The greater ability lets you influence the attitude of crowds and the supreme ability lets you counter language-dependent or verbal component using spells as an immediate action: You roll Intimidate and compare it to either the spell save DC or 10 + the target’s Charisma modifier or the skill-check’s result, rendering the target shaken for 1 round on a success. The ability btw. has a 24-hour cooldown per target, not unlike a hex. 13th level replaces haunt channeler with +2 to Will saves for allies participating in a séance. Instead of astral journey, the archetype can tell a funny joke, affecting targets within 10 ft. per level (not class level) with hideous laughter on a failed save. Minor complaints: Spell-reference not italicized. Also: It’d make sense for this to have a daily limit/hex caveat. The ability also does not specify its activation action – while Su usually defaults to standard action, I’d still have appreciated a stated action.


Doorkicker barbarians gain proficiency with simple and martial weapons, light armor, shields and tower shields and replace fast movement with double land speed in the surprise round. Trap sense is replaced with a scaling bonus to “initiative checks and during the surprise round and first round of combat” – something is wonky here. Does that mean only in those two rounds? Or should the bonus apply to something? No idea. 7th level replaces DR with the option to carry broken down doors or gates as impromptu weapons with the option to perform bull rushes and shield bash attacks with a bonus to atk and CMB with it that increases. Okay, as what type of shield do these impromptu shields count? Do they grant an AC-bonus? No idea.


Forest friend druids replace nature’s bond and resist nature’s lure with Tiny and Diminutive forest critters, Disney-style, that allow the character to perform a Dirty Trick with a reach of 30 ft. as a free action, using Cha instead of the animal’s Strength score and druid level instead of BAB. 4th level provides a +2 bonus, 10th level the option to execute two such attempts at once. The character can’t use animal empathy to influence magic beasts or domestic cats (wild ones are more grateful…) and 4th level replaces standard wild shape with critter shape, sounding like a cute child hopped on helium while speaking in critter form, with -1 to CL and -4 to Diplomacy and Intimidate while in cute critter form. First, the druid can only go Tiny, with 6th level unlocking Small and Medium versions of such Tiny critters. Additionally, damage increases as though one size larger. Every 2 further levels increase the maximum size available by +2, capping at 12th level and Gargantuan. 9th level yields immunity to natural diseases instead of venom immunity and 13th level provides a -2 penalty to concentration for enemies only while nearby the character. Pretty cool!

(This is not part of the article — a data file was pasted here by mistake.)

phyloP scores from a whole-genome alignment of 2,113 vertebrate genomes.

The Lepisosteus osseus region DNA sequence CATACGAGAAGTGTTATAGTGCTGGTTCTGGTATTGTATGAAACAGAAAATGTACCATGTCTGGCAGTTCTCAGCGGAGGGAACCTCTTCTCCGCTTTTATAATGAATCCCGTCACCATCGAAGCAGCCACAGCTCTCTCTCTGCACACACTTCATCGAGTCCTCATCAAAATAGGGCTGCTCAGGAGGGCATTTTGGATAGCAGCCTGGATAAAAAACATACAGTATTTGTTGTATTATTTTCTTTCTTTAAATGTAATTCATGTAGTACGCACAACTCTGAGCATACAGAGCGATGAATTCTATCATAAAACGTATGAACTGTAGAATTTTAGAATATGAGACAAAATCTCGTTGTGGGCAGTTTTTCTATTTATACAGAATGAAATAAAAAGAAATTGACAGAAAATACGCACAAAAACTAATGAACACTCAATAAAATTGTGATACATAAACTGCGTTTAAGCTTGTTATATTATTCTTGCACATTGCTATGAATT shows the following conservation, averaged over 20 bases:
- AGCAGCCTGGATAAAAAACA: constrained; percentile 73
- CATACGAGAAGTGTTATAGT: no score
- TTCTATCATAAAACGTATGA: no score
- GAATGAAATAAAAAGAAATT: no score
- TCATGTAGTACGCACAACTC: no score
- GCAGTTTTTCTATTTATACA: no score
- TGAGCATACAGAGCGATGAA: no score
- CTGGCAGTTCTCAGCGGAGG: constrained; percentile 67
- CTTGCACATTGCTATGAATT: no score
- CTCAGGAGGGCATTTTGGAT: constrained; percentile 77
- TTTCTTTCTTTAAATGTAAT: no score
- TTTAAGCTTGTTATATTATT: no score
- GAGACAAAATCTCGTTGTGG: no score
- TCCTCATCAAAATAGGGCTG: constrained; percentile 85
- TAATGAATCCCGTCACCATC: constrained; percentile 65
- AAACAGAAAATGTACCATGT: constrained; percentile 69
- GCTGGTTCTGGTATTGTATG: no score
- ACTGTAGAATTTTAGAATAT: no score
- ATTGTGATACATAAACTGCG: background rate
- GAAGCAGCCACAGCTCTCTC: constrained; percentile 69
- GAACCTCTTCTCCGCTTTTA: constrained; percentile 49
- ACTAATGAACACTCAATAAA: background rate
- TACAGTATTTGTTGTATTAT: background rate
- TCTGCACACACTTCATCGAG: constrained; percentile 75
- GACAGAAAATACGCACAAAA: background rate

The cavalier order of the destrier grants bonuses to atk and damage to the horse with his challenge (meta-joke: Low-level horses are deadlier than their riders…) and adds both Acrobatics and Stealth to class skills, with the mount automatically gaining ranks in them upon gaining HD, and both share the highest Dex-score for Dexterity –based checks. At 2nd level, penalties for ranged attacks are reduced by 2 and no longer takes concentration penalties for vigorous motion. The mount no longer takes atk penalties for squeezing. 8th level nets +4 to CMD versus unseating attempts and Defensive Combat Training for the mount, as well as +2 to CMD. 15th level yields Ride or Die: 1/round, the mount can increase its reach as a swift action, for one round. He also may parry AoOs as an immediate action. Yep, this is “every cavalier joke ever” – the archetype.